Be careful! Your phone app could be recording and tracking your viewing habits, and using the information in conjunction with your location to target you with ads during your next browsing session.
According to the New York Times, A data firm called Alphonso that collects television viewing information through a smartphone’s microphone and sells that data to advertisers. The tracking software is piggybacked onto free games and apps such as Beer Pong: Trickshot and Pool 3D. Even when the app is not in use, it can listen for audio cues from TV shows and commercials to monitor what you’re watching. More than 250 games that use Alphonso software can be downloaded from the Google Play store, many of them targeted to children.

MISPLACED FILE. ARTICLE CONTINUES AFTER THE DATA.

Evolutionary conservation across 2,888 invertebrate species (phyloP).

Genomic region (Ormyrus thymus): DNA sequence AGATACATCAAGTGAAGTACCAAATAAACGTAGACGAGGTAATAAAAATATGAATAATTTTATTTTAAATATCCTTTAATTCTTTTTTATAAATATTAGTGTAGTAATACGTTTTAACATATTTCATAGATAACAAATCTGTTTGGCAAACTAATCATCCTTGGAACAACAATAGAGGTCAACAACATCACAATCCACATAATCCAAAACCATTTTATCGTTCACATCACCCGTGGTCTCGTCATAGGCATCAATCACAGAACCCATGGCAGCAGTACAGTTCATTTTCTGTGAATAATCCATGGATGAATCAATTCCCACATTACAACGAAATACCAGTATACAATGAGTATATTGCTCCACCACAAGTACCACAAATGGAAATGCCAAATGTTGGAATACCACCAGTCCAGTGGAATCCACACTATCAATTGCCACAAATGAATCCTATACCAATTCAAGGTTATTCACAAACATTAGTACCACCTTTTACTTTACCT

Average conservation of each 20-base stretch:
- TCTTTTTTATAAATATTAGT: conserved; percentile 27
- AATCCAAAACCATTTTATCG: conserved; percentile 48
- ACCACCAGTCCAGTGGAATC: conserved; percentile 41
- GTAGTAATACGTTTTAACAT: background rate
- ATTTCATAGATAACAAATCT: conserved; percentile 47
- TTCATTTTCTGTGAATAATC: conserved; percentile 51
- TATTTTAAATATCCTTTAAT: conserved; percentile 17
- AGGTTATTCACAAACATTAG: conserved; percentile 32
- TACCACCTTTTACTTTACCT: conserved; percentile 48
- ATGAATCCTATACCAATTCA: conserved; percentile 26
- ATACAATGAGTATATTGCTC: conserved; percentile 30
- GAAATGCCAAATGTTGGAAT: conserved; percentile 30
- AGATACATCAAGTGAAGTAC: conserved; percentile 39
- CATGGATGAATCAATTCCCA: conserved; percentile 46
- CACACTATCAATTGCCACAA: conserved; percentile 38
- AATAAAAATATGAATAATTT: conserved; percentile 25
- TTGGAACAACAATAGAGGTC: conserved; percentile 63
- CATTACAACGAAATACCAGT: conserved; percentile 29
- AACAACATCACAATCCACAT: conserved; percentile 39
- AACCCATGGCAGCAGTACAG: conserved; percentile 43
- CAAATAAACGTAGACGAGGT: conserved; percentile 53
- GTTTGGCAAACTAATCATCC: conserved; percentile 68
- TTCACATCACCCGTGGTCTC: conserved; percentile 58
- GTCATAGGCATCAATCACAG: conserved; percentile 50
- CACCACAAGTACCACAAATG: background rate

Although the company claims it doesn’t listen to conversations, according to its website, it uses “advanced fingerprinting technology to identify ads and programming airing on TV in a fraction of a second, in a completely anonymous fashion.” The site calls it a TV Data Cloud and boasts that “40 million smart TVs, set-top boxes, mobile and living room devices with embedded Alphonso technology report viewership data in real time.”
Alphonso relies on the content-recognition company Shazam to identify the excerpts contained in its data cloud, and Shazam then sells the information back to Alphonso, which packages it and sells it to advertisers.